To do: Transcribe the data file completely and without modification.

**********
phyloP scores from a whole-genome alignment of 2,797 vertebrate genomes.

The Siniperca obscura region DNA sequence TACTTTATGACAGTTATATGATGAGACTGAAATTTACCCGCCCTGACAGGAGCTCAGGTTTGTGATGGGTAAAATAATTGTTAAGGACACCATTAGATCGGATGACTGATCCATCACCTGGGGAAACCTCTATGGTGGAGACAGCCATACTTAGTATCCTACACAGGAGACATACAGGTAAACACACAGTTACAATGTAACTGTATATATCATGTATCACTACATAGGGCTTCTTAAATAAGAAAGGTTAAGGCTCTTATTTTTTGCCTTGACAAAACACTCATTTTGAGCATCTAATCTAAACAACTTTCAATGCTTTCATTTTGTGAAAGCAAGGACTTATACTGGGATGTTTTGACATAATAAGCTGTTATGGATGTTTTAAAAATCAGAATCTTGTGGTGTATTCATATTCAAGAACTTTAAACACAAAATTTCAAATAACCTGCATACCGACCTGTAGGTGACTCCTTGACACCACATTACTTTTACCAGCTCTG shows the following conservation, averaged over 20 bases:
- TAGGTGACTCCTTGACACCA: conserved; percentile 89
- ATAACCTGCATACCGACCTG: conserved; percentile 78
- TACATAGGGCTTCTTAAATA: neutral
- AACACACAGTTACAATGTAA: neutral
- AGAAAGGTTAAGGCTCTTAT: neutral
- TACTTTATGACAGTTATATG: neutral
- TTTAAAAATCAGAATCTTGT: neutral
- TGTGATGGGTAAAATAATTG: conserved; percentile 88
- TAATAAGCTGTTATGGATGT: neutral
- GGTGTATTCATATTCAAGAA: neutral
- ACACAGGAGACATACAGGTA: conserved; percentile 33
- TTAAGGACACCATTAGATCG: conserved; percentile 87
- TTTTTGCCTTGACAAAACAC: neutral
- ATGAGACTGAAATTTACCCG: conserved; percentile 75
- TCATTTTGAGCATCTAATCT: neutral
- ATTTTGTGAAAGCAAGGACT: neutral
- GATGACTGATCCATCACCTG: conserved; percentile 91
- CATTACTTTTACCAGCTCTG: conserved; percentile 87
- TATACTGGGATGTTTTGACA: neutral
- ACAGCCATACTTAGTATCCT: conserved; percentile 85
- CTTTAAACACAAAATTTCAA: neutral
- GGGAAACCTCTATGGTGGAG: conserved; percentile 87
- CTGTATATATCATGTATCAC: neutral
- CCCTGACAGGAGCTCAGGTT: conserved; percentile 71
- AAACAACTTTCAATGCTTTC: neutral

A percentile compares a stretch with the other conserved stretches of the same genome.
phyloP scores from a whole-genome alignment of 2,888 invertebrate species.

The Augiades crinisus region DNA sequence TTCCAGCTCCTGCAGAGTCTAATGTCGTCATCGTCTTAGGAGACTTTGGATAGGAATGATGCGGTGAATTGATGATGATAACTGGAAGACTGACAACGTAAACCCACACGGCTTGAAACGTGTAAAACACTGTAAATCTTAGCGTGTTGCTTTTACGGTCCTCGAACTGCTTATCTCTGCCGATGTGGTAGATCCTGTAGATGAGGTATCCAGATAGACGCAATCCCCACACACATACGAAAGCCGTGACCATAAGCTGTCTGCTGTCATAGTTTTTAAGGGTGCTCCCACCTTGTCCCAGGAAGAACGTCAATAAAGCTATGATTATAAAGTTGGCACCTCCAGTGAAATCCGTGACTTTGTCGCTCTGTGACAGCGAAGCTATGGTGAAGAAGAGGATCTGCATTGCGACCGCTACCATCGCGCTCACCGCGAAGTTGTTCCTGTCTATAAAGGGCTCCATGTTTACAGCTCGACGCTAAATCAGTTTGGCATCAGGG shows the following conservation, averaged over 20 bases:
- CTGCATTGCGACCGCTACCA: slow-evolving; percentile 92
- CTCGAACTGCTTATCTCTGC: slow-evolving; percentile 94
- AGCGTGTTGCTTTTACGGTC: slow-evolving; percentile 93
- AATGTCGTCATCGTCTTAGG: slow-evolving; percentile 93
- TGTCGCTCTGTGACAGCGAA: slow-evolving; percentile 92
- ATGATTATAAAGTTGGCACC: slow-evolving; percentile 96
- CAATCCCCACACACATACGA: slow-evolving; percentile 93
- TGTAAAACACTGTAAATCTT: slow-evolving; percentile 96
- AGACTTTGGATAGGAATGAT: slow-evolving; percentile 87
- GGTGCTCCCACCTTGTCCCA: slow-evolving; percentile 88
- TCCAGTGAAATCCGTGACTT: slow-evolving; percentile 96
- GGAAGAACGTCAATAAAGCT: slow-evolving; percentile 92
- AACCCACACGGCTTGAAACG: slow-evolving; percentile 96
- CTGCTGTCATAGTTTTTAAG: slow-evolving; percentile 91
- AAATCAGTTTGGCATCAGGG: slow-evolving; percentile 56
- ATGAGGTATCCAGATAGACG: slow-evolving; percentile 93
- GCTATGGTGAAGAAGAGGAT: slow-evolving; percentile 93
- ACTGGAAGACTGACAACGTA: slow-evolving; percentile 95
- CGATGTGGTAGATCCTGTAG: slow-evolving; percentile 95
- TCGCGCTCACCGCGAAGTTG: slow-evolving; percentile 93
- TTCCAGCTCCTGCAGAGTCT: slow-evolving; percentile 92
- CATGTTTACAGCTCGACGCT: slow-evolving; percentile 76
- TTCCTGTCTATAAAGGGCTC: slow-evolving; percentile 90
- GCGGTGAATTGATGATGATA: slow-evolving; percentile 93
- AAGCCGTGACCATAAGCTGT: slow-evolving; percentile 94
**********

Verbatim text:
phyloP scores from a whole-genome alignment of 2,797 vertebrate genomes.

The Siniperca obscura region DNA sequence TACTTTATGACAGTTATATGATGAGACTGAAATTTACCCGCCCTGACAGGAGCTCAGGTTTGTGATGGGTAAAATAATTGTTAAGGACACCATTAGATCGGATGACTGATCCATCACCTGGGGAAACCTCTATGGTGGAGACAGCCATACTTAGTATCCTACACAGGAGACATACAGGTAAACACACAGTTACAATGTAACTGTATATATCATGTATCACTACATAGGGCTTCTTAAATAAGAAAGGTTAAGGCTCTTATTTTTTGCCTTGACAAAACACTCATTTTGAGCATCTAATCTAAACAACTTTCAATGCTTTCATTTTGTGAAAGCAAGGACTTATACTGGGATGTTTTGACATAATAAGCTGTTATGGATGTTTTAAAAATCAGAATCTTGTGGTGTATTCATATTCAAGAACTTTAAACACAAAATTTCAAATAACCTGCATACCGACCTGTAGGTGACTCCTTGACACCACATTACTTTTACCAGCTCTG shows the following conservation, averaged over 20 bases:
- TAGGTGACTCCTTGACACCA: conserved; percentile 89
- ATAACCTGCATACCGACCTG: conserved; percentile 78
- TACATAGGGCTTCTTAAATA: neutral
- AACACACAGTTACAATGTAA: neutral
- AGAAAGGTTAAGGCTCTTAT: neutral
- TACTTTATGACAGTTATATG: neutral
- TTTAAAAATCAGAATCTTGT: neutral
- TGTGATGGGTAAAATAATTG: conserved; percentile 88
- TAATAAGCTGTTATGGATGT: neutral
- GGTGTATTCATATTCAAGAA: neutral
- ACACAGGAGACATACAGGTA: conserved; percentile 33
- TTAAGGACACCATTAGATCG: conserved; percentile 87
- TTTTTGCCTTGACAAAACAC: neutral
- ATGAGACTGAAATTTACCCG: conserved; percentile 75
- TCATTTTGAGCATCTAATCT: neutral
- ATTTTGTGAAAGCAAGGACT: neutral
- GATGACTGATCCATCACCTG: conserved; percentile 91
- CATTACTTTTACCAGCTCTG: conserved; percentile 87
- TATACTGGGATGTTTTGACA: neutral
- ACAGCCATACTTAGTATCCT: conserved; percentile 85
- CTTTAAACACAAAATTTCAA: neutral
- GGGAAACCTCTATGGTGGAG: conserved; percentile 87
- CTGTATATATCATGTATCAC: neutral
- CCCTGACAGGAGCTCAGGTT: conserved; percentile 71
- AAACAACTTTCAATGCTTTC: neutral

A percentile compares a stretch with the other conserved stretches of the same genome.
phyloP scores from a whole-genome alignment of 2,888 invertebrate species.

The Augiades crinisus region DNA sequence TTCCAGCTCCTGCAGAGTCTAATGTCGTCATCGTCTTAGGAGACTTTGGATAGGAATGATGCGGTGAATTGATGATGATAACTGGAAGACTGACAACGTAAACCCACACGGCTTGAAACGTGTAAAACACTGTAAATCTTAGCGTGTTGCTTTTACGGTCCTCGAACTGCTTATCTCTGCCGATGTGGTAGATCCTGTAGATGAGGTATCCAGATAGACGCAATCCCCACACACATACGAAAGCCGTGACCATAAGCTGTCTGCTGTCATAGTTTTTAAGGGTGCTCCCACCTTGTCCCAGGAAGAACGTCAATAAAGCTATGATTATAAAGTTGGCACCTCCAGTGAAATCCGTGACTTTGTCGCTCTGTGACAGCGAAGCTATGGTGAAGAAGAGGATCTGCATTGCGACCGCTACCATCGCGCTCACCGCGAAGTTGTTCCTGTCTATAAAGGGCTCCATGTTTACAGCTCGACGCTAAATCAGTTTGGCATCAGGG shows the following conservation, averaged over 20 bases:
- CTGCATTGCGACCGCTACCA: slow-evolving; percentile 92
- CTCGAACTGCTTATCTCTGC: slow-evolving; percentile 94
- AGCGTGTTGCTTTTACGGTC: slow-evolving; percentile 93
- AATGTCGTCATCGTCTTAGG: slow-evolving; percentile 93
- TGTCGCTCTGTGACAGCGAA: slow-evolving; percentile 92
- ATGATTATAAAGTTGGCACC: slow-evolving; percentile 96
- CAATCCCCACACACATACGA: slow-evolving; percentile 93
- TGTAAAACACTGTAAATCTT: slow-evolving; percentile 96
- AGACTTTGGATAGGAATGAT: slow-evolving; percentile 87
- GGTGCTCCCACCTTGTCCCA: slow-evolving; percentile 88
- TCCAGTGAAATCCGTGACTT: slow-evolving; percentile 96
- GGAAGAACGTCAATAAAGCT: slow-evolving; percentile 92
- AACCCACACGGCTTGAAACG: slow-evolving; percentile 96
- CTGCTGTCATAGTTTTTAAG: slow-evolving; percentile 91
- AAATCAGTTTGGCATCAGGG: slow-evolving; percentile 56
- ATGAGGTATCCAGATAGACG: slow-evolving; percentile 93
- GCTATGGTGAAGAAGAGGAT: slow-evolving; percentile 93
- ACTGGAAGACTGACAACGTA: slow-evolving; percentile 95
- CGATGTGGTAGATCCTGTAG: slow-evolving; percentile 95
- TCGCGCTCACCGCGAAGTTG: slow-evolving; percentile 93
- TTCCAGCTCCTGCAGAGTCT: slow-evolving; percentile 92
- CATGTTTACAGCTCGACGCT: slow-evolving; percentile 76
- TTCCTGTCTATAAAGGGCTC: slow-evolving; percentile 90
- GCGGTGAATTGATGATGATA: slow-evolving; percentile 93
- AAGCCGTGACCATAAGCTGT: slow-evolving; percentile 94